Isotope, one of two or more species of atoms of a chemical element with the same atomic number and position in the periodic table and nearly identical chemical behavior but with different atomic masses and physical properties. Every chemical element has one or more isotopes.
An atom is first identified and labeled according to the number of protons in its nucleus. This atomic number is ordinarily given the symbol Z. The great importance of the atomic number derives from the observation that all atoms with the same atomic number have nearly, if not precisely, identical chemical properties. A large collection of atoms with the same atomic number constitutes a sample of an element. A bar of pure uranium, for instance, would consist entirely of atoms with atomic number 92. The periodic table of the elements assigns one place to every atomic number, and each of these places is labeled with the common name of the element, as, for example, calcium, radon, or uranium.
Not all the atoms of an element need have the same number of neutrons in their nuclei. In fact, it is precisely the variation in the number of neutrons in the nuclei of atoms that gives rise to isotopes. Hydrogen is a case in point. It has the atomic number 1. Three nuclei with one proton are known that contain 0, 1, and 2 neutrons, respectively. The three share the place in the periodic table assigned to atomic number 1 and hence are called isotopes (from the Greek isos, meaning “same,” and topos, signifying “place”) of hydrogen.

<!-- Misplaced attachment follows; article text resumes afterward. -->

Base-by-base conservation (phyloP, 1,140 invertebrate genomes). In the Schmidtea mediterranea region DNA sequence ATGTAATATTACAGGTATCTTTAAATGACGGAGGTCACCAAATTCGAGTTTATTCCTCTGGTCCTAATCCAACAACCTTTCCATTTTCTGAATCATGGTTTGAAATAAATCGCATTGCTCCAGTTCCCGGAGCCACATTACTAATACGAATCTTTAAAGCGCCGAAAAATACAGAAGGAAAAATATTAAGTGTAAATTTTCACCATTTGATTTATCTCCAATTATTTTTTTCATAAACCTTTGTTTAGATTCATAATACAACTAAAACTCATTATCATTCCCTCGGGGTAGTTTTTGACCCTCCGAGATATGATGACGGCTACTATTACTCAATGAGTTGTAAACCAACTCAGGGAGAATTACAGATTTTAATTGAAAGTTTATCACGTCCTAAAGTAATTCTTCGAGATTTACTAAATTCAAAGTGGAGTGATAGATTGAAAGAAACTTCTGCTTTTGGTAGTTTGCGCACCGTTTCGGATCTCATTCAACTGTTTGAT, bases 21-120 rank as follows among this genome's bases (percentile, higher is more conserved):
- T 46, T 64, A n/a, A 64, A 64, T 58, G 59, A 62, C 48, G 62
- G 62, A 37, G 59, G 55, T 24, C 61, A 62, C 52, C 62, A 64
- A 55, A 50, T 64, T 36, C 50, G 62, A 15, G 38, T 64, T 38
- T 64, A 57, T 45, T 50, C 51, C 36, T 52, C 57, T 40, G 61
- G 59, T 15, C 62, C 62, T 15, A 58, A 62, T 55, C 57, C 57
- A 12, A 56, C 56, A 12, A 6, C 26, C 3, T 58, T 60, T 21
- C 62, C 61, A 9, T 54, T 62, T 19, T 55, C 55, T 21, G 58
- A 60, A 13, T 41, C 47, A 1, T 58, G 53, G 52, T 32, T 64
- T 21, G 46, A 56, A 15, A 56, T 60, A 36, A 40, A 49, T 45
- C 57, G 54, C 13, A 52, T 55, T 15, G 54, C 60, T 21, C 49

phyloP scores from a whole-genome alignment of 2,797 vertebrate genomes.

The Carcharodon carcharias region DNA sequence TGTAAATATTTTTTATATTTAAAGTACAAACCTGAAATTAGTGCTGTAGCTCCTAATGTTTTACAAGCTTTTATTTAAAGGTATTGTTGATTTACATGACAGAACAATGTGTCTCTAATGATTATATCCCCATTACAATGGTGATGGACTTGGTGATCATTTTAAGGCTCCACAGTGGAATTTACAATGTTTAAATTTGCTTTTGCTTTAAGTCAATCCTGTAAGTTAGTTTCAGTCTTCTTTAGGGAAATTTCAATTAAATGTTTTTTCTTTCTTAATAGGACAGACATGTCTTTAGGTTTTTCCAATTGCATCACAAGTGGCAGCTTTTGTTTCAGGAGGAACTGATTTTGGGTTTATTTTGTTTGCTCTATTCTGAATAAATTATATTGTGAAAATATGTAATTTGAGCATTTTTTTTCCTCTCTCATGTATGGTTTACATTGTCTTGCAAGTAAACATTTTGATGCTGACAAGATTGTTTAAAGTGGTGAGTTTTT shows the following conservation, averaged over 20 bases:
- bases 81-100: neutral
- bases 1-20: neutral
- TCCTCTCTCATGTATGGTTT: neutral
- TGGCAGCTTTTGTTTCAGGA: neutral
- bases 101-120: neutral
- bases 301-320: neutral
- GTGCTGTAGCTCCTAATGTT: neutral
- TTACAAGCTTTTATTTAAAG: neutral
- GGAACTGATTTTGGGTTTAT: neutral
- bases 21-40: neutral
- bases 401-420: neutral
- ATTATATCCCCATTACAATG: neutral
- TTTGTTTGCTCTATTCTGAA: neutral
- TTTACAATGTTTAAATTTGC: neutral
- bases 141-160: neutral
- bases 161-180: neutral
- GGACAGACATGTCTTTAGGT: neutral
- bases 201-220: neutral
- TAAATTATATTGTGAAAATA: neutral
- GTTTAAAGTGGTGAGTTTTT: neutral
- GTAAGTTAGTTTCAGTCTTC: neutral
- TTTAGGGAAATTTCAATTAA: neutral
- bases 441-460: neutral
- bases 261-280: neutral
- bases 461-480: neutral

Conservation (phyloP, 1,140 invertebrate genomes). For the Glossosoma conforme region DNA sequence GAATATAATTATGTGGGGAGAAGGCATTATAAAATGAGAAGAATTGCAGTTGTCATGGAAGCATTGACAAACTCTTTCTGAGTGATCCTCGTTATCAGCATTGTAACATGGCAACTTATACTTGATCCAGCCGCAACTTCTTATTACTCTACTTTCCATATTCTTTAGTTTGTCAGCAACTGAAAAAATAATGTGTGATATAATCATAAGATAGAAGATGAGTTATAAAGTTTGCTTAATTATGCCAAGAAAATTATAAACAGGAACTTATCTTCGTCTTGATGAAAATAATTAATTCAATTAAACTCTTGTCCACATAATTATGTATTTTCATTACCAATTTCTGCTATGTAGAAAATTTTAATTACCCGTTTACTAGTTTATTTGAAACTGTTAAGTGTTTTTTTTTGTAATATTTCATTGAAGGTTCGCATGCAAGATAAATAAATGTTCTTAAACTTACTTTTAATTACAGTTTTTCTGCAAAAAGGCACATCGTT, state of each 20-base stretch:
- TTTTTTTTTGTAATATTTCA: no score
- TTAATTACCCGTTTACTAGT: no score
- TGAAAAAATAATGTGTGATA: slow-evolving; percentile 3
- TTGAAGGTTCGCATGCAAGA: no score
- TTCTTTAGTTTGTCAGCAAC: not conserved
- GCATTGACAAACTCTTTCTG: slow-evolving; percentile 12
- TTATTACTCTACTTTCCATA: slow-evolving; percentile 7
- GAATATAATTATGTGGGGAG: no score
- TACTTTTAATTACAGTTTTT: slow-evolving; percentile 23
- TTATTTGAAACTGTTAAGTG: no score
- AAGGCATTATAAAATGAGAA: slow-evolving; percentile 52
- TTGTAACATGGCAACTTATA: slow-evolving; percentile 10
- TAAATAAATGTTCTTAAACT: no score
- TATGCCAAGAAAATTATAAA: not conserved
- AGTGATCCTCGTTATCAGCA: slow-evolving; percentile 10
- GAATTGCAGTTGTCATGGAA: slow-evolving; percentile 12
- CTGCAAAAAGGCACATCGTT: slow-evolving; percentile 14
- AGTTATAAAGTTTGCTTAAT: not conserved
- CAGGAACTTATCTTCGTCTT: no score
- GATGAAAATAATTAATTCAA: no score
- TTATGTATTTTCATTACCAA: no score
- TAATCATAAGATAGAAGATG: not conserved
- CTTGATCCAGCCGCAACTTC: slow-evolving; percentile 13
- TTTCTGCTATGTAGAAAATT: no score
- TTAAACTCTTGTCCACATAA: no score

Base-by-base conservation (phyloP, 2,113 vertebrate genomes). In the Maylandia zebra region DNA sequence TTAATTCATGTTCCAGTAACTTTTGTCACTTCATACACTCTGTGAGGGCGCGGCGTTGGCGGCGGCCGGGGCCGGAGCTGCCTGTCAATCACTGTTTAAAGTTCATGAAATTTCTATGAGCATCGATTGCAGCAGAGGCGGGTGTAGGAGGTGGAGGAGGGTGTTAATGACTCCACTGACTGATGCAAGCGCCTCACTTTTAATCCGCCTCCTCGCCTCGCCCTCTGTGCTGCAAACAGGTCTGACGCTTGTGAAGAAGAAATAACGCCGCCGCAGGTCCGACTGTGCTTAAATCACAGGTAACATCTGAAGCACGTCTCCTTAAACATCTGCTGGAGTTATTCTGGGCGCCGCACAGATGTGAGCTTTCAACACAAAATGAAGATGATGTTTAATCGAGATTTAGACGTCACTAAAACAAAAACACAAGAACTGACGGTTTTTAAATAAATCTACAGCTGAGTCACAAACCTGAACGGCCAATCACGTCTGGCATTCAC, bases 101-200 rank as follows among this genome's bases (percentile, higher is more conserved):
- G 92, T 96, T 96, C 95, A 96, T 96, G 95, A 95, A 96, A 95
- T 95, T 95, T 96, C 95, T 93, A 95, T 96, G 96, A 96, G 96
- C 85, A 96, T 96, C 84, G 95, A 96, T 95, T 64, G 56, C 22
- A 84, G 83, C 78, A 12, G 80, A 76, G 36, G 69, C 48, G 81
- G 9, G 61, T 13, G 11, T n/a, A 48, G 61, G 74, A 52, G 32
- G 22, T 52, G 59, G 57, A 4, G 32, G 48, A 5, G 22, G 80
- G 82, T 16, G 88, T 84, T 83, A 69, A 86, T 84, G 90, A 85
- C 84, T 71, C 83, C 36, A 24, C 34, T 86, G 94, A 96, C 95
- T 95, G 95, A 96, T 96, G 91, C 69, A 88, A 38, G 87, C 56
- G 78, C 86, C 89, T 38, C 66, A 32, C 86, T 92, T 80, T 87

Many important properties of an isotope depend on its mass. The total number of neutrons and protons (symbol A), or mass number, of the nucleus gives approximately the mass measured on the so-called atomic-mass-unit (amu) scale. The numerical difference between the actual measured mass of an isotope and A is called either the mass excess or the mass defect (symbol Δ; see table).